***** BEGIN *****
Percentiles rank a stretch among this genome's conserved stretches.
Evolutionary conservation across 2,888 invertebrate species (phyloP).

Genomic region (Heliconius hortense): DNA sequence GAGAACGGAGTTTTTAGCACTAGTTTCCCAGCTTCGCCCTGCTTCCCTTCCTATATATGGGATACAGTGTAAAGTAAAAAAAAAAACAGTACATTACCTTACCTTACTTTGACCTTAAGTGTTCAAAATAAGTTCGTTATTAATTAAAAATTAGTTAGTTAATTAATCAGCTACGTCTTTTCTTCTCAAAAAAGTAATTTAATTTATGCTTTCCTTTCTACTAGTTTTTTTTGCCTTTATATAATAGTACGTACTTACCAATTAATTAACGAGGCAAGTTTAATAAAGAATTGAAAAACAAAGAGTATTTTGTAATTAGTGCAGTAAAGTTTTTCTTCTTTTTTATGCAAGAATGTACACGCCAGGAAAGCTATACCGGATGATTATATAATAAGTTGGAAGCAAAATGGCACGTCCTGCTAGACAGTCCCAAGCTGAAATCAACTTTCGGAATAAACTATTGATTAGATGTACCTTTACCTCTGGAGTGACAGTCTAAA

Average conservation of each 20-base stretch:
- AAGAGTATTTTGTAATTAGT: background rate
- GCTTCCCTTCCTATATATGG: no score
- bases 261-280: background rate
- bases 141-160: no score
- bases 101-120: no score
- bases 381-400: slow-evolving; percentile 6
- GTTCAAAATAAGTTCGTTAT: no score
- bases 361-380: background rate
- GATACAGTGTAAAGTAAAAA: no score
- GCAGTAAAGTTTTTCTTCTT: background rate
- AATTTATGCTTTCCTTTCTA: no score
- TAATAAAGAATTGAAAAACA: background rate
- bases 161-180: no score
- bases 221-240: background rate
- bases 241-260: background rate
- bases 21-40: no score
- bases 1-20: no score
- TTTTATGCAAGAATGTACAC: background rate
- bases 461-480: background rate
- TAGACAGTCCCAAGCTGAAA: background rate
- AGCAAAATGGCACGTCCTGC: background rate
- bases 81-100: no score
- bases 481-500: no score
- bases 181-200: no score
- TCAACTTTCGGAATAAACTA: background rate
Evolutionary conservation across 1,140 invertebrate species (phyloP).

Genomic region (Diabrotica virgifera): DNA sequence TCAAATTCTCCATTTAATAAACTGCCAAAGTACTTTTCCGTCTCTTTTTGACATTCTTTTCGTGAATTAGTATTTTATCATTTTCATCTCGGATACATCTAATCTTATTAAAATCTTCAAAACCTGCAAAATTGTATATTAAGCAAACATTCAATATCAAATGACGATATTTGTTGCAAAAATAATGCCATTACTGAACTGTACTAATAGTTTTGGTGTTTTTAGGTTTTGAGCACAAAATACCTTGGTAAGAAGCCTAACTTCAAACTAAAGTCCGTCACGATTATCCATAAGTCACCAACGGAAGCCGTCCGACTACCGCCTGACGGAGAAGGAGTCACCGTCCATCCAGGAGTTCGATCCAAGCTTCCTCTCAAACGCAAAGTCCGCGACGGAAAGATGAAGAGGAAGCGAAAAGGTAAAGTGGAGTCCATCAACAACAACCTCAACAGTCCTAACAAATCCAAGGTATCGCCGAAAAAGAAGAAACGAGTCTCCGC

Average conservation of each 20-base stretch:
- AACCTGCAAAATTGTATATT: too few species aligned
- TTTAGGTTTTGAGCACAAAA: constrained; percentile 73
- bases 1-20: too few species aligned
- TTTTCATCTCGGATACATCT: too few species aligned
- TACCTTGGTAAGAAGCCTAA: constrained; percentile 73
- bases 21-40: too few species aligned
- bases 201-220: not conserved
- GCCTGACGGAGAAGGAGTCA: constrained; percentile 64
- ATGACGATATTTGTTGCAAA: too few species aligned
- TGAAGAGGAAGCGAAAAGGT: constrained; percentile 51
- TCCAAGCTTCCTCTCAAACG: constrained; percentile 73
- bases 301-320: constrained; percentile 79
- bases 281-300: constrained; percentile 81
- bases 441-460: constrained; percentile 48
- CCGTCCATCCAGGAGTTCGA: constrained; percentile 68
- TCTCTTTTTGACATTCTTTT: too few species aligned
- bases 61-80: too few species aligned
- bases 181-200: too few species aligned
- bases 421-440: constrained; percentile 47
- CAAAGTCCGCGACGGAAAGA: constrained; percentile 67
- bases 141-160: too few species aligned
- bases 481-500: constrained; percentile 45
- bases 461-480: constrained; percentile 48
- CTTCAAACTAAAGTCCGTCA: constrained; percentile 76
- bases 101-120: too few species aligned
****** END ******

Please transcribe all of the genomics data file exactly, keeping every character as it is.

Percentiles rank a stretch among this genome's conserved stretches.
Evolutionary conservation across 2,888 invertebrate species (phyloP).

Genomic region (Heliconius hortense): DNA sequence GAGAACGGAGTTTTTAGCACTAGTTTCCCAGCTTCGCCCTGCTTCCCTTCCTATATATGGGATACAGTGTAAAGTAAAAAAAAAAACAGTACATTACCTTACCTTACTTTGACCTTAAGTGTTCAAAATAAGTTCGTTATTAATTAAAAATTAGTTAGTTAATTAATCAGCTACGTCTTTTCTTCTCAAAAAAGTAATTTAATTTATGCTTTCCTTTCTACTAGTTTTTTTTGCCTTTATATAATAGTACGTACTTACCAATTAATTAACGAGGCAAGTTTAATAAAGAATTGAAAAACAAAGAGTATTTTGTAATTAGTGCAGTAAAGTTTTTCTTCTTTTTTATGCAAGAATGTACACGCCAGGAAAGCTATACCGGATGATTATATAATAAGTTGGAAGCAAAATGGCACGTCCTGCTAGACAGTCCCAAGCTGAAATCAACTTTCGGAATAAACTATTGATTAGATGTACCTTTACCTCTGGAGTGACAGTCTAAA

Average conservation of each 20-base stretch:
- AAGAGTATTTTGTAATTAGT: background rate
- GCTTCCCTTCCTATATATGG: no score
- bases 261-280: background rate
- bases 141-160: no score
- bases 101-120: no score
- bases 381-400: slow-evolving; percentile 6
- GTTCAAAATAAGTTCGTTAT: no score
- bases 361-380: background rate
- GATACAGTGTAAAGTAAAAA: no score
- GCAGTAAAGTTTTTCTTCTT: background rate
- AATTTATGCTTTCCTTTCTA: no score
- TAATAAAGAATTGAAAAACA: background rate
- bases 161-180: no score
- bases 221-240: background rate
- bases 241-260: background rate
- bases 21-40: no score
- bases 1-20: no score
- TTTTATGCAAGAATGTACAC: background rate
- bases 461-480: background rate
- TAGACAGTCCCAAGCTGAAA: background rate
- AGCAAAATGGCACGTCCTGC: background rate
- bases 81-100: no score
- bases 481-500: no score
- bases 181-200: no score
- TCAACTTTCGGAATAAACTA: background rate
Evolutionary conservation across 1,140 invertebrate species (phyloP).

Genomic region (Diabrotica virgifera): DNA sequence TCAAATTCTCCATTTAATAAACTGCCAAAGTACTTTTCCGTCTCTTTTTGACATTCTTTTCGTGAATTAGTATTTTATCATTTTCATCTCGGATACATCTAATCTTATTAAAATCTTCAAAACCTGCAAAATTGTATATTAAGCAAACATTCAATATCAAATGACGATATTTGTTGCAAAAATAATGCCATTACTGAACTGTACTAATAGTTTTGGTGTTTTTAGGTTTTGAGCACAAAATACCTTGGTAAGAAGCCTAACTTCAAACTAAAGTCCGTCACGATTATCCATAAGTCACCAACGGAAGCCGTCCGACTACCGCCTGACGGAGAAGGAGTCACCGTCCATCCAGGAGTTCGATCCAAGCTTCCTCTCAAACGCAAAGTCCGCGACGGAAAGATGAAGAGGAAGCGAAAAGGTAAAGTGGAGTCCATCAACAACAACCTCAACAGTCCTAACAAATCCAAGGTATCGCCGAAAAAGAAGAAACGAGTCTCCGC

Average conservation of each 20-base stretch:
- AACCTGCAAAATTGTATATT: too few species aligned
- TTTAGGTTTTGAGCACAAAA: constrained; percentile 73
- bases 1-20: too few species aligned
- TTTTCATCTCGGATACATCT: too few species aligned
- TACCTTGGTAAGAAGCCTAA: constrained; percentile 73
- bases 21-40: too few species aligned
- bases 201-220: not conserved
- GCCTGACGGAGAAGGAGTCA: constrained; percentile 64
- ATGACGATATTTGTTGCAAA: too few species aligned
- TGAAGAGGAAGCGAAAAGGT: constrained; percentile 51
- TCCAAGCTTCCTCTCAAACG: constrained; percentile 73
- bases 301-320: constrained; percentile 79
- bases 281-300: constrained; percentile 81
- bases 441-460: constrained; percentile 48
- CCGTCCATCCAGGAGTTCGA: constrained; percentile 68
- TCTCTTTTTGACATTCTTTT: too few species aligned
- bases 61-80: too few species aligned
- bases 181-200: too few species aligned
- bases 421-440: constrained; percentile 47
- CAAAGTCCGCGACGGAAAGA: constrained; percentile 67
- bases 141-160: too few species aligned
- bases 481-500: constrained; percentile 45
- bases 461-480: constrained; percentile 48
- CTTCAAACTAAAGTCCGTCA: constrained; percentile 76
- bases 101-120: too few species aligned